Grotto Canyon Trail
A few kms northeast of Canmore along Highway 1A, you can find the trailhead of the Grotto Canyon nearby the Maybag industrial plant. 

From the official parking lot nearby a small lake, you first cross the woods in a straight line , passing by the industrial plant  but soon after you turn off and head into the nature. A bit further you cross the Grotto Creek which was a small little stream at the moment in a large dry creek bed full of rocks.

In early spring when the waters are high you can follow the upper trail in the woods that will give a view on the canyon from above now and then, but now we could simply walk into the creek bed.  You walk over the stones and the little creek winds through the bed so often you have to jump from one side of the creek to the other side. Usually there are big enough stones that help you step across but some were a bit deeper so wear footwear that are allowed to get a bit wet. The children needed sometimes some assistence to get from one side from the creek to the other and then again and again but that was part of all the fun. 

Soon enough the rocks start rising up next to you and you are walking in the gorges of the canyon, which makes this trail so different from other walks and quite a lot of fun. 








Deeper in the canyon we got more shade and almost at the end we all of a sudden still reached big patches of ice/snow!! It was a windy alley so we put back our sweaters on.  Those last meters were a bit slippery and in the far end you can see the creek's waterfall at the right. The wind was strong there and Kabouter was afraid as he kept sliding down the rocks there so after posing for a picture we returned on our steps.   The end of this canyon, ending up at majestic rocks gives entrance to back country trails but that was not our cup of tea with these 2 little monsters. 




Slowly we headed back on our steps. While we were the first ones to head into the canyon, we now crossed many more families on their way.  In the mean time rock climbers had also started to make their way up the rocks so we sat and observed their climbing for a bit.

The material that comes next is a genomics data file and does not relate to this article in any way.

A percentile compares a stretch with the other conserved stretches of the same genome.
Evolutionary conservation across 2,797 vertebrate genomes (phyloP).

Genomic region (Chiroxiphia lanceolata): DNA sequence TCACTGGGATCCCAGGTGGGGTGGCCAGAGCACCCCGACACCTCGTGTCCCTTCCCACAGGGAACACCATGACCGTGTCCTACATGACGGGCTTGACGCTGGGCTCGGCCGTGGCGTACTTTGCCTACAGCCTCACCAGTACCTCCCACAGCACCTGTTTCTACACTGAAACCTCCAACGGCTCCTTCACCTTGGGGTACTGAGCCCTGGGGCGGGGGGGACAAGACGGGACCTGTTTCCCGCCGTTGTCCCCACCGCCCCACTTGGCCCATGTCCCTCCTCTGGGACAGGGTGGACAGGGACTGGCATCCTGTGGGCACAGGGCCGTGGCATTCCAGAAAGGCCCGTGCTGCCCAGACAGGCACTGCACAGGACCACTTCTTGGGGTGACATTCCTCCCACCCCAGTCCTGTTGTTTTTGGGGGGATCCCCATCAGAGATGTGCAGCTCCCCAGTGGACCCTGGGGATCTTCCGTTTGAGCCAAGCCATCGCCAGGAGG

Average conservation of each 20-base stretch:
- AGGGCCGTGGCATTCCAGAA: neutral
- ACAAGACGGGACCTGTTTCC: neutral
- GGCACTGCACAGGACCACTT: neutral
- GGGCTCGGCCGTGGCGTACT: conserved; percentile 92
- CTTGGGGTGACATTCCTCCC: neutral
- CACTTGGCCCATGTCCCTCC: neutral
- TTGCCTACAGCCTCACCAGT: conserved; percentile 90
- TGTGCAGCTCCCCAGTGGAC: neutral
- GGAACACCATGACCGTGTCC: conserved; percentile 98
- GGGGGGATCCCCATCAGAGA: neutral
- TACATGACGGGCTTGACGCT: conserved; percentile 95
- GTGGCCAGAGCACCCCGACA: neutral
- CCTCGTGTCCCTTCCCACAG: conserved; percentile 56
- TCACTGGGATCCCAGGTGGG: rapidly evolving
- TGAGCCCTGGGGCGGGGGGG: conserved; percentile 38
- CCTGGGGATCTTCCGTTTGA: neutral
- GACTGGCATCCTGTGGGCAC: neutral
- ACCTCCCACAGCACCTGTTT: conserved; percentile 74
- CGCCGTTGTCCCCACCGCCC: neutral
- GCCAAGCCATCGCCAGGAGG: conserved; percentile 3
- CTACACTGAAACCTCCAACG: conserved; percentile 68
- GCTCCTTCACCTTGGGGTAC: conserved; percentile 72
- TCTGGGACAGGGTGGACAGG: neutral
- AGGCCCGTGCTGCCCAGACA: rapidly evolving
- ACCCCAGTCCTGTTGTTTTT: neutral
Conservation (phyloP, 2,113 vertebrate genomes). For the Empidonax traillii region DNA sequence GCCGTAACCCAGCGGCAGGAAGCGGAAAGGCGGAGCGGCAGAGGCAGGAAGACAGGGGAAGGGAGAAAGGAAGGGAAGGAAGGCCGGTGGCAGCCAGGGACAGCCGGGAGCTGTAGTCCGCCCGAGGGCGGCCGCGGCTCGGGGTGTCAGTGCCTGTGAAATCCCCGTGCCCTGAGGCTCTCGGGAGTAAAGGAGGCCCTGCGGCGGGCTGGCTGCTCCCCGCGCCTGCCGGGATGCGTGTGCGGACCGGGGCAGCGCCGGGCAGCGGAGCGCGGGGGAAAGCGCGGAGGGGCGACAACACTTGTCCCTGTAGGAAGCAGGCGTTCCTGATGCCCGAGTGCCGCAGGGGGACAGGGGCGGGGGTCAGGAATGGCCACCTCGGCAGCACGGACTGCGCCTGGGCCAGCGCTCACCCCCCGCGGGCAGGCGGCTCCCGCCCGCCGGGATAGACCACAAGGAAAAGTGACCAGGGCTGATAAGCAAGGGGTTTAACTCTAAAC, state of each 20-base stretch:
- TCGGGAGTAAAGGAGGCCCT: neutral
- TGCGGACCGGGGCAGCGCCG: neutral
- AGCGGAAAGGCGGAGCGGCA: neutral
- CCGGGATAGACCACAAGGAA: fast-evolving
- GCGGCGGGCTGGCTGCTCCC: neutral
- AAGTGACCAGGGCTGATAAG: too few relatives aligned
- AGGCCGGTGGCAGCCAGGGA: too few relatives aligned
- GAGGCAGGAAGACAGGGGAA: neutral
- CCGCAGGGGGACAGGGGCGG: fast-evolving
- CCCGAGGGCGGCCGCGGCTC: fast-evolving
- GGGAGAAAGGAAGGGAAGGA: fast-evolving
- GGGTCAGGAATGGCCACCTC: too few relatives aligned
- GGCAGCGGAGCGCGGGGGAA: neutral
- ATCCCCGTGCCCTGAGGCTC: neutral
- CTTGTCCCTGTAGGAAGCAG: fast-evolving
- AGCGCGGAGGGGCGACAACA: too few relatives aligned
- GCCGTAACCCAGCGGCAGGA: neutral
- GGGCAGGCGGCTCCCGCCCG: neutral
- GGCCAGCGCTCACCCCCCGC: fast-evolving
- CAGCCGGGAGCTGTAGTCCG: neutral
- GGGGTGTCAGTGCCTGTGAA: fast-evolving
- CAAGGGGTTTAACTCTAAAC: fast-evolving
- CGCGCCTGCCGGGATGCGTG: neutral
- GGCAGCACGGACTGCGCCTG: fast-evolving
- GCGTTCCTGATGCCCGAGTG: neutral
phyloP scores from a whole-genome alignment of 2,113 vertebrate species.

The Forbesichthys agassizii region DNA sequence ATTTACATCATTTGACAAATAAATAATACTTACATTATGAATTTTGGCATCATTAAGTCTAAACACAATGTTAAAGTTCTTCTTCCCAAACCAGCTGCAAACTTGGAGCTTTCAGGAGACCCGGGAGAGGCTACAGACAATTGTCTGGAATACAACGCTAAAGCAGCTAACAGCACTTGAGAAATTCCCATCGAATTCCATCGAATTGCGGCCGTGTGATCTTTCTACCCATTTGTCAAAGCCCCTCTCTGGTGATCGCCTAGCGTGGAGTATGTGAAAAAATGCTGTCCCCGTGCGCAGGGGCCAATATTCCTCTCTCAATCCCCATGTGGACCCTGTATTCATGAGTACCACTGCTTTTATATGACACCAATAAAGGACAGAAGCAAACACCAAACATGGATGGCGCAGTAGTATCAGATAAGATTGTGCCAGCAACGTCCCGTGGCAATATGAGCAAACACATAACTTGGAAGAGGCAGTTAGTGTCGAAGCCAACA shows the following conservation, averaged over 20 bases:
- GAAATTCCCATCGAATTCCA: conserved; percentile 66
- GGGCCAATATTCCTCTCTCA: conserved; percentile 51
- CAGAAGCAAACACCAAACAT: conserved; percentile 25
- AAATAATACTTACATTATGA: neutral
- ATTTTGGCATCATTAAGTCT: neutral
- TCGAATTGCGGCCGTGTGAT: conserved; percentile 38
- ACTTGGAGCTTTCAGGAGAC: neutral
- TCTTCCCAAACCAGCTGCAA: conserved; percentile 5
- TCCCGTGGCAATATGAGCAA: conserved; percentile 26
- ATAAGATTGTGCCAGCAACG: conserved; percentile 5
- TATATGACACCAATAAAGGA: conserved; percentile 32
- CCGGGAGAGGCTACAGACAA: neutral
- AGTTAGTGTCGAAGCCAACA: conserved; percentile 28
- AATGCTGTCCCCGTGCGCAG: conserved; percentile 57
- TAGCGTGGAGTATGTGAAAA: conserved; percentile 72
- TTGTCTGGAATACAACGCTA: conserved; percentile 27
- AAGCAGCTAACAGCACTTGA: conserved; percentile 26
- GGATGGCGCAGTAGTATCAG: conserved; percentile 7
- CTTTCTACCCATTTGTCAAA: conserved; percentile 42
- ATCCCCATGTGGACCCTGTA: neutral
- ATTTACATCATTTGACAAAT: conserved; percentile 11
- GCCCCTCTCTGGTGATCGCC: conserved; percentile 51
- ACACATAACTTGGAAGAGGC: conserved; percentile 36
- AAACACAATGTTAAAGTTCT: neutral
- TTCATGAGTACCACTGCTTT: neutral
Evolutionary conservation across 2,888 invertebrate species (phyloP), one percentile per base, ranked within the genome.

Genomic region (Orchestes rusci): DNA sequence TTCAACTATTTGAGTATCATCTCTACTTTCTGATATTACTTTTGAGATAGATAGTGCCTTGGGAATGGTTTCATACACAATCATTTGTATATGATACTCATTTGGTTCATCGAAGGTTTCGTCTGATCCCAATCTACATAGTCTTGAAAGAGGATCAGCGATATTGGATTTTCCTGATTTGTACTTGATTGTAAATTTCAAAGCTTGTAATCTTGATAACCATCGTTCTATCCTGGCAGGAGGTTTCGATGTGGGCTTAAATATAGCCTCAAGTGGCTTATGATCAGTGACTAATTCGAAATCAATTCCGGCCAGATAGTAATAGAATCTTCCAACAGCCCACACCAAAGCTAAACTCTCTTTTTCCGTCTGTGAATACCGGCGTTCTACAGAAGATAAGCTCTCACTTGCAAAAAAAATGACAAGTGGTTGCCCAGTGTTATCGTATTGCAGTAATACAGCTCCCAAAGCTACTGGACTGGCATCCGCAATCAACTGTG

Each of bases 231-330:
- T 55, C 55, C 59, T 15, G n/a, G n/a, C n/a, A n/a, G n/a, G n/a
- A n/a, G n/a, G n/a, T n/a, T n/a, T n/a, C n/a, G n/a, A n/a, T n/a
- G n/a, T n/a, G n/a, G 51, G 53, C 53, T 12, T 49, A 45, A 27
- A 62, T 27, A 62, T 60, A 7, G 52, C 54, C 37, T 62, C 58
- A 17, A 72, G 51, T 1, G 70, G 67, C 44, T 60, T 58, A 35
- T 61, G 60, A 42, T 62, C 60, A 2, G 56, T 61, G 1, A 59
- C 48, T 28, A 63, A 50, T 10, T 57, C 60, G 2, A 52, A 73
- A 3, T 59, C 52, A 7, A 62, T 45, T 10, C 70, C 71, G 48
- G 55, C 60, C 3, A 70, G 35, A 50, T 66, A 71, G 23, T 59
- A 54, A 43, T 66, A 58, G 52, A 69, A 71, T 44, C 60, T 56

This was one of our coolest and most original walks we did on vacation. 










After the Grotto Canyon hike we drove to Banff to have lunch there. Despite all our driving around in the National Parks we had not been in Banff so far.   So we made it up with lunch and a short walk downtown. 

We wanted to go to the hot springs but it turned out to be roadworks and no parking spots etc.  So we drove up Mount Norquay instead to go and see the deserted ski area....we love deserted ski area's since it's good bear spotting area's in our experience.

Well we didn't spot any bears but there were big herds of mountain sheep out on the road and parking lots, all licking those stones like madness to get some minerals they love. From that point onwards we imitated a lot of these silly mountain sheep with silly voices and characters in a lot of phantasy stories in our car, which cracked us up and gave us a new favourite passtime in the car.

We also stopped at the viewpoint on the way up to the ski resort and it was the best viewpoints we've been at on our trip!  Marvellous spot to find some official Canada Park's red chairs , sit down and marvel at the view on Banff and its valley.

After that we returned to our hotel to swim in the outdoor pool and to hear other guests complain about the traffic jams and waiting times to visit Lake Louise. Once again we were glad about our decision not to visit this popular destination.


















Meet "Harry", the confused mountain sheep that finds itself locked up on the other side of the road side




Comments

Jenn said…
Great post and beautiful pictures. They’ve since closed Gradsi lakes and mist of the area around it for the bears.
Goofball said…
@Jenn: really? My colleague did the hike mid July at Grassi Lakes? I would think by now the bears start climbing to higher area's ?